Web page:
From Hakuna Matata to Bula to Dia de los Muertos, federal trademark registrations by commercial entities seeking to profit from rising interest in the traditions of indigenous peoples and local communities is commonplace. This issue is only a small part of a much broader issue around indigenous peoples’ traditional knowledge and traditional cultural expressions being appropriated without any benefit to the communities. The misappropriation has attracted global concern, leading to national and international efforts to create legislation to protect the cultural resources of indigenous peoples and local communities around the world. Countries have engaged in national and regional initiatives to solve the issue by adapting their current intellectual property laws or creating sui generis laws specifically geared to remedy the misappropriation of indigenous peoples’ cultural resources, and negotiations are ongoing at the World Intellectual Property Organization to provide sui generis protection for traditional knowledge and traditional cultural expressions. This Comment first proposes the creation of a wide database of traditional cultural expressions that examiners would be required to consult before granting trademark registrations.

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Resurrecting Magnuson-Moss Rulemaking: The FTC at a Data Security Crossroads

Ian M. Davis | 69 Emory L.J. 781 (2020)

Welcome to the digital age, where consumer data is more valuable than gold. In this era of information, companies treat personal data as a prized commodity, leveraging its potential to boost business and engage an ever-growing number of customers. Yet when companies fail to protect the sensitive data that they hold, consumers are left with few avenues to obtain redress for the harms they may have suffered. In an effort to protect consumers, the Federal Trade Commission (FTC) has been policing inadequate data security practices since the early 2000s. Using its broad authority under Section 5 of the Federal Trade Commission Act, the FTC routinely brings enforcement actions against companies that have sustained data breaches yet could have implemented reasonable security measures to prevent them. In the vast majority of proceedings, the violating entity chooses to settle with the FTC rather than incur the various costs associated with litigation. The orders that accompany the conclusion of every enforcement proceeding typically require the violator to enact a comprehensive data security overhaul.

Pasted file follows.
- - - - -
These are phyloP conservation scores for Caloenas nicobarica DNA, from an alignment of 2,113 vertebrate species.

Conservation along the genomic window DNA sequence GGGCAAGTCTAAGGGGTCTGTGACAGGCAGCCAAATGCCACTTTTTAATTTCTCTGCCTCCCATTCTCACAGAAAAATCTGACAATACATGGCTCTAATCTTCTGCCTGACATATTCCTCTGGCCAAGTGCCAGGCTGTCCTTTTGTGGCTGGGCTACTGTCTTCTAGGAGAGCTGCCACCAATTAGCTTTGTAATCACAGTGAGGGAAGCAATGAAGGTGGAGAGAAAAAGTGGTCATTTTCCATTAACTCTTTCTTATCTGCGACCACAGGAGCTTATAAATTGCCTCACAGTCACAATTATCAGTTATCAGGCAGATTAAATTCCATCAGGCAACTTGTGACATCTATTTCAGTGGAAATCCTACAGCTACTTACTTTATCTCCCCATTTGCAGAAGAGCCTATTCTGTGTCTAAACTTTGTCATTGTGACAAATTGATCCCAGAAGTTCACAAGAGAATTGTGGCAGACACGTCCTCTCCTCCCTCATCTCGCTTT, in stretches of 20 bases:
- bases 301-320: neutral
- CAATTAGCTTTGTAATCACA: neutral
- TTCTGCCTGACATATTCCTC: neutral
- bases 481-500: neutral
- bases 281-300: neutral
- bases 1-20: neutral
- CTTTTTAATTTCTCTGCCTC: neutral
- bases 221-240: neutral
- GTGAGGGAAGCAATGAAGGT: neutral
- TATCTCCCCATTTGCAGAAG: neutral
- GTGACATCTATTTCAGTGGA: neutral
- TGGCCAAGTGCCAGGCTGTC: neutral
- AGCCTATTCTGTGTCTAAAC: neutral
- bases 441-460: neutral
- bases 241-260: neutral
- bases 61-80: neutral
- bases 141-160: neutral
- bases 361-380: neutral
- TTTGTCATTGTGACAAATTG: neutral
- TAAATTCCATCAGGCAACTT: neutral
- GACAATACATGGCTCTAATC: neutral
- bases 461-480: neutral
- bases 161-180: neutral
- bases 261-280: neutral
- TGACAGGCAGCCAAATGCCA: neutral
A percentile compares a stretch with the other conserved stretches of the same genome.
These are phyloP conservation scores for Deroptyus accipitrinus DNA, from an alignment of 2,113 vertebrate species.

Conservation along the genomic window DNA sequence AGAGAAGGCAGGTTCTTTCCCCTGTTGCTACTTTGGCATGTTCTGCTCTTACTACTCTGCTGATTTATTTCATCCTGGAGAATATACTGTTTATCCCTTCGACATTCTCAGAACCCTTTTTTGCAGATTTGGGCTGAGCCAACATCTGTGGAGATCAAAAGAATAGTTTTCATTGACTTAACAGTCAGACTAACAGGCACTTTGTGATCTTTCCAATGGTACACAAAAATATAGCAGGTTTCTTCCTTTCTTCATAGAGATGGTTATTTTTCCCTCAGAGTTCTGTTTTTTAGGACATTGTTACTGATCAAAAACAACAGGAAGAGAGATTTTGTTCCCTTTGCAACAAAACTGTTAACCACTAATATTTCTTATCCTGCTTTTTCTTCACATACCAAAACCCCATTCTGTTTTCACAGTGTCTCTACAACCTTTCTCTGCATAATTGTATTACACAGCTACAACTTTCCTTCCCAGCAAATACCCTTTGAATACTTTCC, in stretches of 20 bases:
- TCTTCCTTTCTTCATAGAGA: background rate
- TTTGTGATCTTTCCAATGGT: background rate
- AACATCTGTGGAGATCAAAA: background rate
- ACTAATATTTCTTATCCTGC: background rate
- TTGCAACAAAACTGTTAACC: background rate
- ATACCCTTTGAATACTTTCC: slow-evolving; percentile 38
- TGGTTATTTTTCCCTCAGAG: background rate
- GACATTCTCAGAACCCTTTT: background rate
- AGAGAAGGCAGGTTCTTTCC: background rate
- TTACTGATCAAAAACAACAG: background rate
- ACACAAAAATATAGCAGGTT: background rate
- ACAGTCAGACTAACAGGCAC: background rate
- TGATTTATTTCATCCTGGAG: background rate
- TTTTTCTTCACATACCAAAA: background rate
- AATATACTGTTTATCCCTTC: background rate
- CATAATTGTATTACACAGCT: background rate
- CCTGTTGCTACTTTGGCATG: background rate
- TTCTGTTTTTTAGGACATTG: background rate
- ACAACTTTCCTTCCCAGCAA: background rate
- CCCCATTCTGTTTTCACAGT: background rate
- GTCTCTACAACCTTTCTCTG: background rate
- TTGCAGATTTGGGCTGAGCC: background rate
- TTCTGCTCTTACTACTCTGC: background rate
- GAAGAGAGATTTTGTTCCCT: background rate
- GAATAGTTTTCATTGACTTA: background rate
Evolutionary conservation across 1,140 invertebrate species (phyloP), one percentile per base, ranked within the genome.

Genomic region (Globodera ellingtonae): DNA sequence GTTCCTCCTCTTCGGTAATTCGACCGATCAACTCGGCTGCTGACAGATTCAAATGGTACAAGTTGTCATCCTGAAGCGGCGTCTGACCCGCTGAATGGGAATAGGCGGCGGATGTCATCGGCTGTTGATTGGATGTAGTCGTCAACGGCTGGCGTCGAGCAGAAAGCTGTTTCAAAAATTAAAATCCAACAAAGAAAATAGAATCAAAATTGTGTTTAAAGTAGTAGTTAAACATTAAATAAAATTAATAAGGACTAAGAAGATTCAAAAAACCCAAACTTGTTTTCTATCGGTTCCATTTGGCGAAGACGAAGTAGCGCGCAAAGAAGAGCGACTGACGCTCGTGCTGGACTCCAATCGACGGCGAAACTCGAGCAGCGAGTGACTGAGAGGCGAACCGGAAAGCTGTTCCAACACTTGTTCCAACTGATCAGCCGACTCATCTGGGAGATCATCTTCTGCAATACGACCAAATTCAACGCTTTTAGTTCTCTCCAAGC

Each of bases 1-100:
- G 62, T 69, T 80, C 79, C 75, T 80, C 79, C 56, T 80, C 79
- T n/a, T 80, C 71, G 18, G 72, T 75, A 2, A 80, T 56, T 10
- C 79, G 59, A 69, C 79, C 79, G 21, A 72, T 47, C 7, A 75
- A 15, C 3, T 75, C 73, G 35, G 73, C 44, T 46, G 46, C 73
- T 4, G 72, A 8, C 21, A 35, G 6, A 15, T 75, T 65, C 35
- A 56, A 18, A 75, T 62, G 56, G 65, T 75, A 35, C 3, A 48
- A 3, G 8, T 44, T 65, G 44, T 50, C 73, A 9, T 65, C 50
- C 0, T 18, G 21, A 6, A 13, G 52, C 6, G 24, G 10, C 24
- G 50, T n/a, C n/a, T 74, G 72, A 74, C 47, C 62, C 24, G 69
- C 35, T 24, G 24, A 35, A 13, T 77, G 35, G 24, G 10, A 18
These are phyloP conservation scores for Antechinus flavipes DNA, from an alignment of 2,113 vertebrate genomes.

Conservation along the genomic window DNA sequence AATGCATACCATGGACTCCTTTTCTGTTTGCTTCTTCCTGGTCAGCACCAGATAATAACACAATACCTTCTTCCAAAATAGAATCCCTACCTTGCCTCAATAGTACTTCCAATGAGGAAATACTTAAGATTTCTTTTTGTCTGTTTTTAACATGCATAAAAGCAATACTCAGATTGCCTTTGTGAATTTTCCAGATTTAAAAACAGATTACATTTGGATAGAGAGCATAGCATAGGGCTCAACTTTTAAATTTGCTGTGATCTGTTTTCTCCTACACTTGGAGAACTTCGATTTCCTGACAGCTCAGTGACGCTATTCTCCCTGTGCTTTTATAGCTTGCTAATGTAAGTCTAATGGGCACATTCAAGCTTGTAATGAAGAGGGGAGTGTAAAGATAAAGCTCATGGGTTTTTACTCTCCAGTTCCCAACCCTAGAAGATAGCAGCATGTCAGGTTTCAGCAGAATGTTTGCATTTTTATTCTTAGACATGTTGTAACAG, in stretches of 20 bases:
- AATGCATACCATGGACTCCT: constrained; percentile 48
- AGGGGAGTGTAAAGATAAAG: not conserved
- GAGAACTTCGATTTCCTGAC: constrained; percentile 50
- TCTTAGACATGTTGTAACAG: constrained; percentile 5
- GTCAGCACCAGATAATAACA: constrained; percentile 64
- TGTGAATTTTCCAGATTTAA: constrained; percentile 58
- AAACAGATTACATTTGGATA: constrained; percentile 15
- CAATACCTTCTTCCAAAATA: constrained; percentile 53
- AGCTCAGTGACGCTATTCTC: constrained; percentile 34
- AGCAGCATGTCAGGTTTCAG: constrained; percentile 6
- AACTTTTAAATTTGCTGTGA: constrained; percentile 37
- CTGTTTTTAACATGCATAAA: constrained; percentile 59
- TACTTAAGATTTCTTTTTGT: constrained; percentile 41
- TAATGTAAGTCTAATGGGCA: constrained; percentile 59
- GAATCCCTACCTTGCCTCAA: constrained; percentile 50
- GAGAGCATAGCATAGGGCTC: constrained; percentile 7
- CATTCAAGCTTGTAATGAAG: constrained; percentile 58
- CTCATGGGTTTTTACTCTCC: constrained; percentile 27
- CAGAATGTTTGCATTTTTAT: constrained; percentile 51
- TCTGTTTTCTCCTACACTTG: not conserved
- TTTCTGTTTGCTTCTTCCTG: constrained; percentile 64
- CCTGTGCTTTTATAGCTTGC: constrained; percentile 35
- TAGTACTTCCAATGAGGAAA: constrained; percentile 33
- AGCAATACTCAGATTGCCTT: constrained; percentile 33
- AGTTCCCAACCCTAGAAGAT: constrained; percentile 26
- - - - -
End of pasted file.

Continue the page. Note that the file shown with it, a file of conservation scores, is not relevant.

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Hey, You Stole My Avatar!: Virtual Reality and Its Risks to Identity Protection

Jesse Lake | 69 Emory L.J. 833 (2020)

As it stands, the current substantive legal framework for redress of online identity misappropriation amounts to a web of inconsistent privacy laws leaving gaps in protection for the millions of users that log onto the VR servers. These inconsistencies are substantially caused by procedural barriers brought about by dated Internet laws. These procedural barriers include Internet personal jurisdiction, strong judicial preference toward protecting the anonymity of anonymous online users and sweeping immunity for Internet Service Providers (ISP). Together, these barriers leave plaintiffs without a defendant to sue: Anonymity and personal jurisdiction laws make enforcement against the appropriator virtually impossible, and ISP immunity prevents the plaintiff from suing the VR provider. This Comment will argue for the lifting of these procedural barriers to give victims of VR identity misappropriation the opportunity to bring their claim to court. The proposed solutions include reworking personal jurisdiction precedent, adopting a plaintiff-friendly John Doe subpoena standard, and rewriting the Communications.